The solution Paytronix is rolling out for restaurants aims to kill off such unnecessary friction. When customers enter the restaurant, they’ll use their phone to scan a QR code that will directly open either the establishment’s app or mobile site.
“It’s already checked you in, already knows your location and knows not to ask if you want pickup or delivery or to schedule a pickup time,” Robbins said. “So boom, you’re right into the ordering experience.”
And ordering experience that integrates into the restaurant’s point of sale platform that makes it technically possible for consumers to opens up a tab for they can continually add food and drink to their order in real time. When it’s time to close the check, the customer can review the check, pay and be on their way — all from the app.
Robbins said that’s clearly a better transactional experience for the consumer — and also a vast improvement for restaurants as they try to recover from the COVID-19 shutdown because of all the avenues to an enhanced customer relationship it offers.
Every Little Bit Counts Big
Robbins told Webster that eateries still face huge challenges on the road to recovery, from capacity limits on in-house dining to reassuring customers of an establishment’s safety. Those kind of capacity caps, he noted, put pressure on restaurateurs’ margins that were already thin long before the pandemic ever started.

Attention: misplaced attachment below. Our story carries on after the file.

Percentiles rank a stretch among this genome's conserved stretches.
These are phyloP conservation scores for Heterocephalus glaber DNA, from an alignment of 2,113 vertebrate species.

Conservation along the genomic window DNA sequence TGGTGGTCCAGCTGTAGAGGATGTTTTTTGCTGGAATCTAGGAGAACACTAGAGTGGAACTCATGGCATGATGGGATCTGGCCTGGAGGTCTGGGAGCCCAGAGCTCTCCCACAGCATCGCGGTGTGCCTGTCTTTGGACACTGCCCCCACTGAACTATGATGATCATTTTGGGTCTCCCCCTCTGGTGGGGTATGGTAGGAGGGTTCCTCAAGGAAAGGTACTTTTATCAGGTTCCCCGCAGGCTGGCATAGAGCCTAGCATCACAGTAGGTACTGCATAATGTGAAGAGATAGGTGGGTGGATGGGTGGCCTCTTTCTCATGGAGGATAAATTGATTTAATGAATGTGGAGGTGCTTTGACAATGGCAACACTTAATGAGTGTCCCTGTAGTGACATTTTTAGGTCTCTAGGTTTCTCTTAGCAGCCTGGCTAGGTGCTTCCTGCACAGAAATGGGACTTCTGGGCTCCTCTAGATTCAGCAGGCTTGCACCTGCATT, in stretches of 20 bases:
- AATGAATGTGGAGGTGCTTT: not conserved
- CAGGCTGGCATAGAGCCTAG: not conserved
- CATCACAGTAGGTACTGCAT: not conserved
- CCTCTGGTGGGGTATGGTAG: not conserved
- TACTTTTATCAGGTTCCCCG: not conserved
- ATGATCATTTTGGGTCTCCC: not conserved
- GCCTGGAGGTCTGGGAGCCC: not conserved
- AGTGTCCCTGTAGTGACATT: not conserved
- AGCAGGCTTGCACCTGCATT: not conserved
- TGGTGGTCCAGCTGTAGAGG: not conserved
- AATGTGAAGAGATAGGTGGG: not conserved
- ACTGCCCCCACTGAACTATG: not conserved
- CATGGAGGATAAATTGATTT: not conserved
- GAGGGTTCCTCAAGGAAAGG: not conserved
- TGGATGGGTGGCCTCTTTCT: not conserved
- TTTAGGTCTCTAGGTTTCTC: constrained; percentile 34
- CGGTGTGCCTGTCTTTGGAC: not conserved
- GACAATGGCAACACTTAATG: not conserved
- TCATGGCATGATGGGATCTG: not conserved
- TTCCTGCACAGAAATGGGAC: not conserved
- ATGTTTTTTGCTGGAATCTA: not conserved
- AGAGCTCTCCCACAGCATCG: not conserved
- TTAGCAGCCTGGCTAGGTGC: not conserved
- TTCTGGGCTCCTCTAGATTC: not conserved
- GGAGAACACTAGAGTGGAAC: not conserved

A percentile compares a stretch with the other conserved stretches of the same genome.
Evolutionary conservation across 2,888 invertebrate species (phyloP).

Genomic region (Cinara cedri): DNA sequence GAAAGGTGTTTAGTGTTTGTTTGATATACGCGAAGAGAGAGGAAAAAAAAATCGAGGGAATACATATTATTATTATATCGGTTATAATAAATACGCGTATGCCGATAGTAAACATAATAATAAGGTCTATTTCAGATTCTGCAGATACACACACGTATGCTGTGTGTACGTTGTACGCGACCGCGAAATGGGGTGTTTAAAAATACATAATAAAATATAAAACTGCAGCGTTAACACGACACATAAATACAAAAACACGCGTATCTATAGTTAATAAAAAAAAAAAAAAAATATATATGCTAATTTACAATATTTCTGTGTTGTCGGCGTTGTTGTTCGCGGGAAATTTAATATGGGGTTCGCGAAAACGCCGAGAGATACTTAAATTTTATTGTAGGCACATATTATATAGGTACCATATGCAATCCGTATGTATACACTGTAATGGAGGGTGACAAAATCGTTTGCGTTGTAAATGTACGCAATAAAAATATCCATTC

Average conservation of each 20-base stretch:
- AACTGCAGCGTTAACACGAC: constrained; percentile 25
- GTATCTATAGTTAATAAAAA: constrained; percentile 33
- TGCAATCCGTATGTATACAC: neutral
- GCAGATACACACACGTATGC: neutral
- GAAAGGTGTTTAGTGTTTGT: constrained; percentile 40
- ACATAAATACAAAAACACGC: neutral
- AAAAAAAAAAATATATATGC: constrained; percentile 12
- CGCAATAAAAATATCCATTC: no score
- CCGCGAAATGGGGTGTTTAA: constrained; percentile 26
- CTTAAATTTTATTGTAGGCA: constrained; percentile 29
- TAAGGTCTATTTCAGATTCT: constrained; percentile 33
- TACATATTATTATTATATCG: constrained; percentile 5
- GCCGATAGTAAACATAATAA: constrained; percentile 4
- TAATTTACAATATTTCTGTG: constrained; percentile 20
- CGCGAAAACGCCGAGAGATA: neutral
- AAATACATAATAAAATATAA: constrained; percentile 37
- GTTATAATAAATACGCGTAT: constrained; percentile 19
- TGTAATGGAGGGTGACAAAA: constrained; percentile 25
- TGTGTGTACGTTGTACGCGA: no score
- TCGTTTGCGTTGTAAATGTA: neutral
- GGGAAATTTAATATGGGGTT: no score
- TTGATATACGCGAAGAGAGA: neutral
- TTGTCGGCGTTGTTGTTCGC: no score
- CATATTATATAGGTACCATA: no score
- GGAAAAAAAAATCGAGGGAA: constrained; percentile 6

But even a small change like contactless dining in-house as Paytronix conceived of it, he noted, could stand to help close that gap. The greater enhanced efficiency of the ordering process means that tables within the restaurant can turn more quickly, allowing more guests to be served throughout an evening, including giving them options to add even more revenue to the top line by offering to add “dessert to go” instead of having it at the end of the meal when patrons might feel too full.
And that efficiency, he noted, doesn’t come at the expense of the wait staff’s relationship with guests. If anything, it modifies that relationship away from the more mechanical elements of serving toward the hospitality end because the staff’s time is now more freed up to interact with customers and focus on improving the experience. Moreover, Robbins noted, leveraging the contactless offering can deepen a restaurant’s digital relationship customers — especially if eateries tie it in to their loyalty programs.
“When you put in your payment information and your email so that the customer can complete the transaction, there will be a checkbox to let them join the loyalty program,” he said. “And with that simple check, the customers are in,” Robbins notes, and able to receive better offers and more direct interactions.
But the best things that restaurateurs will do with this capacity — and the many others they’ve embraces over the last few months, are more likely than not yet to be seen. Because for possibly the first time, restauranteurs are feeling pressure to innovate like they never have before and increase comfort into grabbing onto technological tools to help them rise to that challenge.
“There’s the surviving piece, [and] then there’s the wonderful experimentation and trying different things,” he said. “We see [that] happening — and improving the landscape every place that it pops up.”